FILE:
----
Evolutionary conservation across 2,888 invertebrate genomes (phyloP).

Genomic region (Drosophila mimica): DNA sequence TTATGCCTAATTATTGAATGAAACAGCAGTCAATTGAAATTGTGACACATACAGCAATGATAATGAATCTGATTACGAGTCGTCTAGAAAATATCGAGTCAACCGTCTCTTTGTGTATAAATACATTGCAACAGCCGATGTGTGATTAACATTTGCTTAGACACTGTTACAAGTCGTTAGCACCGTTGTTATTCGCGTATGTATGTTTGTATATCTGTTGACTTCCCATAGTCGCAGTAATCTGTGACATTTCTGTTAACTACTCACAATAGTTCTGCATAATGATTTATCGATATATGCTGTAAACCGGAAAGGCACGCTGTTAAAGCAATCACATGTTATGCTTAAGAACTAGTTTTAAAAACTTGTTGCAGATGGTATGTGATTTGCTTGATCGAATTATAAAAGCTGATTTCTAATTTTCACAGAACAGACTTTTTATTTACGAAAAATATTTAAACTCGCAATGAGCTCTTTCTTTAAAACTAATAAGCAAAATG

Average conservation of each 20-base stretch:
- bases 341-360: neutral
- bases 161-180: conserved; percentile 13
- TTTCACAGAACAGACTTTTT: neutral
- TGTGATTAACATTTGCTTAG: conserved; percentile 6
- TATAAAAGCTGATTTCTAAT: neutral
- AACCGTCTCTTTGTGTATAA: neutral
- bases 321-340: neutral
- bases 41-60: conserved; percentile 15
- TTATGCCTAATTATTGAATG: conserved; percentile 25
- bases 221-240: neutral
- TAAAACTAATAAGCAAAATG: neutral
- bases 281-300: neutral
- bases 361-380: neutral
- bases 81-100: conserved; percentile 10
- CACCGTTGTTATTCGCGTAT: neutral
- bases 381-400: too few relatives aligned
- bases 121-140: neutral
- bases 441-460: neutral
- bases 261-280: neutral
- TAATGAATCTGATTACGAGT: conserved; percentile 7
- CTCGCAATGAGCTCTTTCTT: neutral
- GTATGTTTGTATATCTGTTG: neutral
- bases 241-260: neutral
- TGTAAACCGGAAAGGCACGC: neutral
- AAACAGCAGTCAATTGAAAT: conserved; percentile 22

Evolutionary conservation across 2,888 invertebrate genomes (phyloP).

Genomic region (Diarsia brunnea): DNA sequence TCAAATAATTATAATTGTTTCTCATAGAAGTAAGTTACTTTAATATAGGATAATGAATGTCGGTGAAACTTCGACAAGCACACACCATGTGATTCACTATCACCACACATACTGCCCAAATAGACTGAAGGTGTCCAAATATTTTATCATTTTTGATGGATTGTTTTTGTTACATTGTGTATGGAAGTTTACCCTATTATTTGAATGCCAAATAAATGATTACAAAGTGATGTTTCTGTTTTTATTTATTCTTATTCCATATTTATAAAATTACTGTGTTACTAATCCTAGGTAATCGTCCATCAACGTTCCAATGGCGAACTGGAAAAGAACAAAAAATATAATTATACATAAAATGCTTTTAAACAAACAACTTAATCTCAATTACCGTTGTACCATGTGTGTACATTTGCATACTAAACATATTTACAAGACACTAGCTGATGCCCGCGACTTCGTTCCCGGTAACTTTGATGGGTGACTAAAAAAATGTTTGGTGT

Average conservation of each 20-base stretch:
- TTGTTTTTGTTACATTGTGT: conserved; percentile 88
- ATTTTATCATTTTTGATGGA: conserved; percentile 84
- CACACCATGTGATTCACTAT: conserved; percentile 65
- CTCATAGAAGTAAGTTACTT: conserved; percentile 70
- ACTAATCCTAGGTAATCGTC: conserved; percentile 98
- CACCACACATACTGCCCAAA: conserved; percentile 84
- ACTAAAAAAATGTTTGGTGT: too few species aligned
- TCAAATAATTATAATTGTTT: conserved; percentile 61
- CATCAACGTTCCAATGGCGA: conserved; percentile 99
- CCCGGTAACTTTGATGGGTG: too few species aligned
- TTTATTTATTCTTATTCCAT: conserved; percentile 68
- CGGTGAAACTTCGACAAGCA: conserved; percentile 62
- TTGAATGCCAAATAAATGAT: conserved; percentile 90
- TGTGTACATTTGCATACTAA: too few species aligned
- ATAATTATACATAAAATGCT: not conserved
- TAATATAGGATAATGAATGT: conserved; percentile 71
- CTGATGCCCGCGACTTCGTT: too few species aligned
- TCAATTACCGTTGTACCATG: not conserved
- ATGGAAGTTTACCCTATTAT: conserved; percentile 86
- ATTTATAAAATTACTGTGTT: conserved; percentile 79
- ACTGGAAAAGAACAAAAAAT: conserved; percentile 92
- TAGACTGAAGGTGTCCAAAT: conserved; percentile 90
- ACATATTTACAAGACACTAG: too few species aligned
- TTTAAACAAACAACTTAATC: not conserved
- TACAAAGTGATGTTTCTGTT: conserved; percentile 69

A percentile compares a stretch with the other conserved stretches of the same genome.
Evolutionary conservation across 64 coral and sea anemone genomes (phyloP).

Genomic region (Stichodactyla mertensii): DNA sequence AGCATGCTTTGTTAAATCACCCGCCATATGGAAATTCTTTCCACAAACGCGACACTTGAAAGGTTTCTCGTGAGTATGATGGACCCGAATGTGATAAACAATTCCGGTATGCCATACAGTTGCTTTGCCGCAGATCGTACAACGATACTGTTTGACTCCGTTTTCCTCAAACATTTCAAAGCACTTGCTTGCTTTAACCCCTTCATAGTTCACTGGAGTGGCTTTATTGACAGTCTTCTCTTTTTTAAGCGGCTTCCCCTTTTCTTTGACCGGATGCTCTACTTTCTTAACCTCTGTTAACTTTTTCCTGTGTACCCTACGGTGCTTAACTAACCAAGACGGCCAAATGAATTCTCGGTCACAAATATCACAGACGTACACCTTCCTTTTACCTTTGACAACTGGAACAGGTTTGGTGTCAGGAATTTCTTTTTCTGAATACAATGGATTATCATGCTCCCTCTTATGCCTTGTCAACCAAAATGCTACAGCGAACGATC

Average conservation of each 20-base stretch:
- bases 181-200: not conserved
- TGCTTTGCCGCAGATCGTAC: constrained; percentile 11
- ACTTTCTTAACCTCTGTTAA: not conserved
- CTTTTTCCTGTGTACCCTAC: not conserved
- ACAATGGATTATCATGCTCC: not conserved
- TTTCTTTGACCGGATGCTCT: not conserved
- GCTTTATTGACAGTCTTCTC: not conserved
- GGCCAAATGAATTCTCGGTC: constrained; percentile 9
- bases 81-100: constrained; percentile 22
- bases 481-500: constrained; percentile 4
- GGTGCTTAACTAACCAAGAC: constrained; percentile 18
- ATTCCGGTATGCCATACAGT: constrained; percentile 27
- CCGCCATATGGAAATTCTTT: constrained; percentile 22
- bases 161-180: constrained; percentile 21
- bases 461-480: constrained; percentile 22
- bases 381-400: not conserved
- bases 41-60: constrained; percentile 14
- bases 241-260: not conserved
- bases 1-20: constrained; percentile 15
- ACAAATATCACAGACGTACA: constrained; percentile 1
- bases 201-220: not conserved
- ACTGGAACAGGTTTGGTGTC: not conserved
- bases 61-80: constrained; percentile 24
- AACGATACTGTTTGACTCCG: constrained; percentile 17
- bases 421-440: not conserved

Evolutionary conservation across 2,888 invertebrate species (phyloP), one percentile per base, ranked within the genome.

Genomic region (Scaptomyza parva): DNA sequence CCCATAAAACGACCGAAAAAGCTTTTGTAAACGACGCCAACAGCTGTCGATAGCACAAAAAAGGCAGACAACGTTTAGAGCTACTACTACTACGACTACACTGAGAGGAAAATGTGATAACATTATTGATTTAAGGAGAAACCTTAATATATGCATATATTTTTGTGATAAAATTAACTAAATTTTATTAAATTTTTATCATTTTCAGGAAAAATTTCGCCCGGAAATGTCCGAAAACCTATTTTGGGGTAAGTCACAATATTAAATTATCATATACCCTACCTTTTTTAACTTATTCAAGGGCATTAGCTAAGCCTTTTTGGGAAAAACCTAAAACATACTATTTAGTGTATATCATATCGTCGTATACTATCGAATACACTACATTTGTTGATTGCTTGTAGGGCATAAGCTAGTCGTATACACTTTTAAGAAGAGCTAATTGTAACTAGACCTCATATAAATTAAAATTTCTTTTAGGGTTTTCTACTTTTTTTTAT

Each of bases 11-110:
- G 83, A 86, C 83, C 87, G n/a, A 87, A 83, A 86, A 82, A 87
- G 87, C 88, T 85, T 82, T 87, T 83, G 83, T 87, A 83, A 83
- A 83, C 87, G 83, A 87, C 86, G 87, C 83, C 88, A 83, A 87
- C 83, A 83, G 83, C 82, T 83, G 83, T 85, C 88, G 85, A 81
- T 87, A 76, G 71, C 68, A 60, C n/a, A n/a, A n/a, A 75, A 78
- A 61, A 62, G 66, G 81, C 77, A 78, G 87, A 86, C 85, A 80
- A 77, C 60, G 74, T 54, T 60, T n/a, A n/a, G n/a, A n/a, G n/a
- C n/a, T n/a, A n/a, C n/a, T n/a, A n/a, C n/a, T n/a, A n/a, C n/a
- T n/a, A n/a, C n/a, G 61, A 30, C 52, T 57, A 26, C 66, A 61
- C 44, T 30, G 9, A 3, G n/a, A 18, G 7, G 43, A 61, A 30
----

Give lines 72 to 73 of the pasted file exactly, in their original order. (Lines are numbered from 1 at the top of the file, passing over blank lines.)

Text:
- ATTCCGGTATGCCATACAGT: constrained; percentile 27
- CCGCCATATGGAAATTCTTT: constrained; percentile 22